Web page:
A self-determined perspective of the sport education model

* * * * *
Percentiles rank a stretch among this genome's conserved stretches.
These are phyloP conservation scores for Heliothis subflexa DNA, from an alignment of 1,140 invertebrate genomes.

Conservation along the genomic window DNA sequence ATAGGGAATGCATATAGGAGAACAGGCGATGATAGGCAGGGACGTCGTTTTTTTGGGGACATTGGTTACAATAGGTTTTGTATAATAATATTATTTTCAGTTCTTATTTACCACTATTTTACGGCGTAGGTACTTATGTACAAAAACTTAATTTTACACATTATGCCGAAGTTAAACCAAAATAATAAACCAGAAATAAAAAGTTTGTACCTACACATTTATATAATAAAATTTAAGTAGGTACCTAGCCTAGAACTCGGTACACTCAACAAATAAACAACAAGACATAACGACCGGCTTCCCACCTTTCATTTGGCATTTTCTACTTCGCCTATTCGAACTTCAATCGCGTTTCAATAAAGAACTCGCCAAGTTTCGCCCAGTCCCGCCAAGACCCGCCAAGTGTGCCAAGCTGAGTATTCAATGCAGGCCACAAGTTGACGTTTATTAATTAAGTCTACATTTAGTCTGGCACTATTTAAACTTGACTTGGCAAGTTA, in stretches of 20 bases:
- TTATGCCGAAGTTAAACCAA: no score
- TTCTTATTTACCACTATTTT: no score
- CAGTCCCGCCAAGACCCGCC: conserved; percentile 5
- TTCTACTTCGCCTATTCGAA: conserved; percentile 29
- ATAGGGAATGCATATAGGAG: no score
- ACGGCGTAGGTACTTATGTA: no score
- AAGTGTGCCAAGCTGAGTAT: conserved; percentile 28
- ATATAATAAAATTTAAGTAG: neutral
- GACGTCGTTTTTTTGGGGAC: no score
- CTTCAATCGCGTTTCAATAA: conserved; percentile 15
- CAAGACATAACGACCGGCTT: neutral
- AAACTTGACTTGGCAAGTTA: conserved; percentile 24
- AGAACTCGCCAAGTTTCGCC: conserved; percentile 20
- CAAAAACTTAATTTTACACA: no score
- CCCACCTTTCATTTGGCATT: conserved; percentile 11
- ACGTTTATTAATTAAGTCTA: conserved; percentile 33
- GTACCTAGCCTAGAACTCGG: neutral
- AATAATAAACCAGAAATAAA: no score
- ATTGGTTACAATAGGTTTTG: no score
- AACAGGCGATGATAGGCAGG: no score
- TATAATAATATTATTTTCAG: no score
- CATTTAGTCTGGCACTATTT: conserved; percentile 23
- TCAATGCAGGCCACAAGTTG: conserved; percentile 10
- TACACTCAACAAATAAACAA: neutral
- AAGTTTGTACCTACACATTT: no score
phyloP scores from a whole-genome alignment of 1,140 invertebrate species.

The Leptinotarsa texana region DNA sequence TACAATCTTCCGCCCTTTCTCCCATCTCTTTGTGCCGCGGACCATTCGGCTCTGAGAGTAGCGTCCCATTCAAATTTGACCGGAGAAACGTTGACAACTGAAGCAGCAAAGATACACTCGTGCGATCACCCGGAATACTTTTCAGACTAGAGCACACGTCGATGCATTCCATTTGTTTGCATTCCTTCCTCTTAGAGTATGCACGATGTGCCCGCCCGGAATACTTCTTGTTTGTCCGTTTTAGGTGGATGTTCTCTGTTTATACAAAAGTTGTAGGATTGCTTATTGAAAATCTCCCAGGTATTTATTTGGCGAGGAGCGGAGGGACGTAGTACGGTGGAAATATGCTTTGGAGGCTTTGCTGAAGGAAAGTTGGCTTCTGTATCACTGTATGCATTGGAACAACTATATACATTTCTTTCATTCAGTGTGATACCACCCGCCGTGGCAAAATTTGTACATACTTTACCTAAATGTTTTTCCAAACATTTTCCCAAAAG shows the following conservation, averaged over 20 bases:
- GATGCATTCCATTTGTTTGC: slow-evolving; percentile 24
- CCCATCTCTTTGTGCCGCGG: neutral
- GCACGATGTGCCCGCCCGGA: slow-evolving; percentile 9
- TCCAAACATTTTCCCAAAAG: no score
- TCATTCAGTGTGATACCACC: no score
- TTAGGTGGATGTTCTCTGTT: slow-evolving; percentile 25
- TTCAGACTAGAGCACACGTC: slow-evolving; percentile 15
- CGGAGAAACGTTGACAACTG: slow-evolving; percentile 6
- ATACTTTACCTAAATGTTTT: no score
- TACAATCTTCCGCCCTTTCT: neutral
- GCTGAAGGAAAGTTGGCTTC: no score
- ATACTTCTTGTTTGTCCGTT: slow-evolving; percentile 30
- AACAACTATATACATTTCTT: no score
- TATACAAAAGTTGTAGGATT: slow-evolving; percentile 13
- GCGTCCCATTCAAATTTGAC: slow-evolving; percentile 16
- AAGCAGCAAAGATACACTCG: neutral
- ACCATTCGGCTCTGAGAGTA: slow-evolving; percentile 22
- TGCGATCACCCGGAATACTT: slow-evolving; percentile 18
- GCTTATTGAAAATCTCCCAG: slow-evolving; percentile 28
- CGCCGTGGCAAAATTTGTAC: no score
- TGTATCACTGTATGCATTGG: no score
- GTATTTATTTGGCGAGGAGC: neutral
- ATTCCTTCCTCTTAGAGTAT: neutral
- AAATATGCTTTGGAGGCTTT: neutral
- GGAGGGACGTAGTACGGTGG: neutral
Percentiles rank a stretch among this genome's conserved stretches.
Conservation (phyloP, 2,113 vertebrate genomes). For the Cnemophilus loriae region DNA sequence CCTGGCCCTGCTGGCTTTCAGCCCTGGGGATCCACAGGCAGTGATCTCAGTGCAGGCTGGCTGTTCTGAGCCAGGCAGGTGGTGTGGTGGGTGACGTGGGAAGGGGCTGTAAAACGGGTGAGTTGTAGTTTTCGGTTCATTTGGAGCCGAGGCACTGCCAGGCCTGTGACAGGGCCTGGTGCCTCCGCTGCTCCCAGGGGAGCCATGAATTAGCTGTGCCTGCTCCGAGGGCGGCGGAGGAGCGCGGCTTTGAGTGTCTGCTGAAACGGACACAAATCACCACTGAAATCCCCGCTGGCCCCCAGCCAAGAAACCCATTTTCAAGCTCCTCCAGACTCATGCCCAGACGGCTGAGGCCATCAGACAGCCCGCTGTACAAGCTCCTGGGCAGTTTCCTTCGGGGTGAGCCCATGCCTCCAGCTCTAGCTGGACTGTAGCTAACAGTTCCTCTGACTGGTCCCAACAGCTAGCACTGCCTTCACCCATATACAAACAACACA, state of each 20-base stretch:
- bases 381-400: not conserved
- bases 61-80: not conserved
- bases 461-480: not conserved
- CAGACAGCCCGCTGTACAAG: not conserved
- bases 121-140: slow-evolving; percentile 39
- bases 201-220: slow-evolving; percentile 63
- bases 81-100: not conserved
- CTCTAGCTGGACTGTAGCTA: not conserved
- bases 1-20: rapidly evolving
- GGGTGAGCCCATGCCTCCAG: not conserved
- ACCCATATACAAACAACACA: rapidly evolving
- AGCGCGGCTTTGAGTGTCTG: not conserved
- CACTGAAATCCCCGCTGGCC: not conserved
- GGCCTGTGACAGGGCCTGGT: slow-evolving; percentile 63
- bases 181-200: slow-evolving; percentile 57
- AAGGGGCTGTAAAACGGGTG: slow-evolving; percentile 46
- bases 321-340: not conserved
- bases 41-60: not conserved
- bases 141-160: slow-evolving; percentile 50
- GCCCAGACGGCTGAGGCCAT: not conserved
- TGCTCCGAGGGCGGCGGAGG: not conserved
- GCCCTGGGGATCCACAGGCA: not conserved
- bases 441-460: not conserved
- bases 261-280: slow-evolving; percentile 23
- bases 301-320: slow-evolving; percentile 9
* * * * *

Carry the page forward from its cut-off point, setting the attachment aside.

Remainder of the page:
Background: The relationship between outcomes, such as student learning, student motivation, and continued participation in activity, remains an important research focus within physical education. In particular, research has shown that secondary students exhibit behaviors indicative of low levels of motivation. Thus, there is a need for teachers of high school physical education to provide students with motivationally supportive educational experiences. A model of instruction which has grown in popularity over the past few decades and seems to provide motivational support is the Sport Education Model (SEM). Previous studies have identified a variety of motivational benefits of the SEM, yet none to date have investigated the richness of student and teacher experiences using qualitative measures. Motivation within this study is grounded in self-determination theory which posits that the environment should be supportive of key psychological needs of autonomy, competence and relatedness. Purpose: In order to assess motivation among secondary students within physical education this paper offers a qualitative examination of student and teacher perceptions and experiences within two consecutive seasons of the SEM through the perspective of self-determination theory. Participants and setting: A heterogeneous class of 24 high school physical education students (males ¼ 17; females ¼ 7) from the United States were engaged in two consecutive seasons of invasion games using the SEM. Data collection: Data were collected utilizing a case study approach through qualitative measures of student and teacher interviews, as well as researcher field notes. Data analysis: Data were analyzed using the constant-comparative method. Results: The primary emergent themes of teacher and student experiences were identified as social support, winning as a team and influence on self-determination. Social support is further explained through two sub-categories of inclusion and fair play/sportspersonship. In addition, it was evident that distinct aspects of the SEM (e.g. team affiliation and an affective game play rubric) were supportive of students’ psycho-social needs and self-determination. Conclusions: Structural aspects of the SEM assisted in facilitating movement along the self-determined continuum through support for relatedness, competence and autonomy. Findings indicate that time is needed for students to internalize prescriptive features within an educational setting to enhance self-determined behaviors.
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